Tuesday, July 27, 2010

Exercising my breath

NOTE: Although this post is titled July 27th, it is actually one I wrote on May 27th after I had actually practiced deep breathing exercises for a week. I had saved it as a draft and now remembered to publish it.
It has been over a week since I began my experiments with deep breathing. With the exception of Monday I have been consistently practicing every day. I admit it can be hard to justify the 10 minutes. What does that say about my ingrained views on relaxation? After all, if I hadn't made relaxing a concrete goal for myself (i.e. an objective measure of productivity), would I have even done it at all?

Probably not.

Many people feel like they should be able to "handle" everything. I don't need help, I don't need to relax, I can cope, I can keep going. While I would say positive self-talk and self-motivation are two very admirable, adaptive, and healthy qualities, sometimes people can deny themselves the help they need under the facade of "being strong." From my standpoint, knowing when to engage in self-care and doing so in a healthy, productive way IS strong.

I say all this because there is the assumption that relaxing is a waste of time. Even as I commited myself every day to doing so, automatic thoughts of skepticism and doubt set in. How can I make this a habit if I'm still trying to convince myself it really works?

In order to address these feelings, on some of the days I recorded my automatic thoughts and my stress levels pre and post relaxation (on a scale of 1-10). I noticed that my subjective report of stress lowered an average of 2 points after the relaxation exercises (e.g. from a 5/10 to a 3/10). Perhaps there were other benefits during the day that I did not even notice. Perhaps I was more calm overall, and better able to handle the stress of the day. It's hard to tell what kind of lasting effects my relaxation might be having at this point in time but here are some things I have noticed immediately following a 10 minute deep breathing relaxation session:

1. Slightly decreased stress levels
2. Decreased heart rate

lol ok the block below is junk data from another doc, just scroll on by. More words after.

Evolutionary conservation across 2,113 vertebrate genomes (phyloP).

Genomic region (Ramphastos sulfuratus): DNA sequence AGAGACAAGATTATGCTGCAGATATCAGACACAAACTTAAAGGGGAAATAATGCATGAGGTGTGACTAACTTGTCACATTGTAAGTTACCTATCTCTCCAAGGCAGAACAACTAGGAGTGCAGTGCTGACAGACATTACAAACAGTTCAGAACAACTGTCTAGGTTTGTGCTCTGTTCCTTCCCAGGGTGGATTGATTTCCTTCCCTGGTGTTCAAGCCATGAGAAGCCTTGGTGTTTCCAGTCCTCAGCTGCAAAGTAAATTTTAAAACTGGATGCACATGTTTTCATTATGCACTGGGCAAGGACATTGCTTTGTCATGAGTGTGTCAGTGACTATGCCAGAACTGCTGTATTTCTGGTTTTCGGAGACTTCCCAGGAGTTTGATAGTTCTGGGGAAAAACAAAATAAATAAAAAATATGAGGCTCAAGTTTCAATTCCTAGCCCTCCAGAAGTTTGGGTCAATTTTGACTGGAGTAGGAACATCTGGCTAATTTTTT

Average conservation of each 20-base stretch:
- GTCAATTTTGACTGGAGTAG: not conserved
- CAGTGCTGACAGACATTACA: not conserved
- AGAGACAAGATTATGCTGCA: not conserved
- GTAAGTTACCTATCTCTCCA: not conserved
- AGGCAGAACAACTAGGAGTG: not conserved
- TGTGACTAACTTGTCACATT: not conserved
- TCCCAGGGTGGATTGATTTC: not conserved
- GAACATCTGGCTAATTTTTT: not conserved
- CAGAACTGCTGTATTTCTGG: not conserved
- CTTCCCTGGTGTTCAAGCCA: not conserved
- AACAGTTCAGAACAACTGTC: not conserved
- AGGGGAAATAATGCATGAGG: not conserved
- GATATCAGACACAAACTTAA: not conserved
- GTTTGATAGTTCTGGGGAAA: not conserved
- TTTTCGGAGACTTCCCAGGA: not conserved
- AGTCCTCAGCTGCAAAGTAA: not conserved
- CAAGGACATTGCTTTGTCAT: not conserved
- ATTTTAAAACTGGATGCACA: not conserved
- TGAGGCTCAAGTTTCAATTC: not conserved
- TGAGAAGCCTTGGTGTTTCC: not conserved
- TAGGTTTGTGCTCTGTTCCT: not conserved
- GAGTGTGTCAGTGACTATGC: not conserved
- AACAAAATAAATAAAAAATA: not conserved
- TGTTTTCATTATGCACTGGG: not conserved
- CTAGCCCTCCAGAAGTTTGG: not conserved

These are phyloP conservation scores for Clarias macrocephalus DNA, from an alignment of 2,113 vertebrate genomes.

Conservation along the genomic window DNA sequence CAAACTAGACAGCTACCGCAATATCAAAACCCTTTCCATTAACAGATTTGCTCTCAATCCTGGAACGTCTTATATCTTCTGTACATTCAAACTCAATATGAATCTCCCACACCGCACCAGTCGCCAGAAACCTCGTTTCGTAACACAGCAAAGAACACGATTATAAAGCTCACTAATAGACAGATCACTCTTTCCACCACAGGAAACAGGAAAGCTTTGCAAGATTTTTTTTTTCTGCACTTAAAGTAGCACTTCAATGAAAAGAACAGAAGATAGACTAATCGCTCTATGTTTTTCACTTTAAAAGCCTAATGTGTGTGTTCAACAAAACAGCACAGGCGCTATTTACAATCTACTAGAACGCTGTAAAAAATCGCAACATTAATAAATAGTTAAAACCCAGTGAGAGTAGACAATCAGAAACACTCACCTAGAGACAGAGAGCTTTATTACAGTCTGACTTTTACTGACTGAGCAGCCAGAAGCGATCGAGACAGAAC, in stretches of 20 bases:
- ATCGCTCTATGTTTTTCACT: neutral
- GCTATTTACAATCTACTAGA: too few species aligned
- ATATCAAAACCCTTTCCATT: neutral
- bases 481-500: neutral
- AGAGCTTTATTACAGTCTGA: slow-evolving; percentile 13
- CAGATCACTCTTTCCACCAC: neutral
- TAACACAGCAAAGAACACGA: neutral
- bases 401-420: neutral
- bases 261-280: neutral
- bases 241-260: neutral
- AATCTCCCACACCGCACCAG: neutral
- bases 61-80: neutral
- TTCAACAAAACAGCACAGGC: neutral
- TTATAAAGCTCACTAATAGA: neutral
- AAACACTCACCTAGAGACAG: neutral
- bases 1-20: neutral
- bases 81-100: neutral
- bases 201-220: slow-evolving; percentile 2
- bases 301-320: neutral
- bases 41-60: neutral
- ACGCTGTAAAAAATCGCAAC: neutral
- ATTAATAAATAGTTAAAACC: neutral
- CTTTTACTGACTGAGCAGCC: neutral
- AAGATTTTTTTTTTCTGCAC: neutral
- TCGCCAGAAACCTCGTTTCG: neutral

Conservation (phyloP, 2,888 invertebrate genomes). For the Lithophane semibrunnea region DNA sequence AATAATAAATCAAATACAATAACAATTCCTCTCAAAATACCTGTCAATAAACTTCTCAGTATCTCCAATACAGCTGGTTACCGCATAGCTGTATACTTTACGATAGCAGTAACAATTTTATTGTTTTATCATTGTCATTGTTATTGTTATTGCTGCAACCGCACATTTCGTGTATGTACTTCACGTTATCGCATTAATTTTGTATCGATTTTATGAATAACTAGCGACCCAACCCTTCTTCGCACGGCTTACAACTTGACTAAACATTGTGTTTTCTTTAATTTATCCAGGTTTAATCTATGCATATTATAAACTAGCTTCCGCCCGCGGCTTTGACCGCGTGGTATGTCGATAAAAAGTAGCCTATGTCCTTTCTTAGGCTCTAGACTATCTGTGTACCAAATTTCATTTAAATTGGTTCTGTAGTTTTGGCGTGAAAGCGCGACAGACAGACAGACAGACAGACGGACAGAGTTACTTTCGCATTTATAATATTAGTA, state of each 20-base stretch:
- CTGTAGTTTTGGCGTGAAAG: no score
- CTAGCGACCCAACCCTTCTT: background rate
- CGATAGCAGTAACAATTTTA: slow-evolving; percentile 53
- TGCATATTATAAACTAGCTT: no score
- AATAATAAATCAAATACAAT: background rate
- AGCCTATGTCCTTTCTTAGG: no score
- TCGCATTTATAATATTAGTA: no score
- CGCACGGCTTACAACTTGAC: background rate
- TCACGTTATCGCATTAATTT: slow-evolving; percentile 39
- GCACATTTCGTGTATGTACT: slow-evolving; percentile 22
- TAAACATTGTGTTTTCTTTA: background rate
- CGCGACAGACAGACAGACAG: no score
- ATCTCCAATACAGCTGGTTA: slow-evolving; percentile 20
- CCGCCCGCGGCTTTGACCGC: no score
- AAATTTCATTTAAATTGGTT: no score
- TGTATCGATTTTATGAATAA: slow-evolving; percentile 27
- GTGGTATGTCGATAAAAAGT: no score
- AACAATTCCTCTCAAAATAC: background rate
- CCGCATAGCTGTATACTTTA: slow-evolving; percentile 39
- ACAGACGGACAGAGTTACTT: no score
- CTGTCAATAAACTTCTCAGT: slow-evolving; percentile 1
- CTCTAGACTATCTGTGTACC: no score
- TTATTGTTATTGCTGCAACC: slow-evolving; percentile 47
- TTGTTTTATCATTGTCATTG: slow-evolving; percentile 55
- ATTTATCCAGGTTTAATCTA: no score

3. More awareness of how I'm feeling (e.g. anxious, stressed, irritated)
4. Feeling more calm and rejuvenated afterwards
5. Greater mental clarity
6. More positive thoughts about myself and the world

Some normal challenges one might experience with relaxation:

1. Feeling like it's a waste of time
2. Being skeptical about whether it will really "work"
3. Trying to push away feelings rather then just let them be, or pass on their own
4. Having difficulty quieting the mind; racing thoughts
5. Feeling unable to relax
6. Being distracted and not focusing on the deep breathing
7. Feeling uncomfortable with the deep breathing
8. And in some cases, trying to relax can provoke intense anxiety (if you have severe anxiety problems)

Just because you experience some of these challenges does not mean that you are doing something wrong: it's normal!! Relaxation, mindfulness, deep breathing, and meditation all take practice. The key is to try to let your feelings be, rather than to fight them. Accept how you feel but don't preoccupy yourself with it. With such a practice, you will be on your way to more mindful living and greater management of your fluctuating emotions.

I recognize that this is easier said than done. Even if you are unable to set aside time each day to engage in a relaxation exercise, you can take with you the spirit and principles of this technique. When you're starting to feel stressed, angry or upset acknowledge your feeling, accept it, let it be, and take a few deep breaths. You might be surprised how quickly the intensity of the emotion fades away and you are on to your next adventure in the day.

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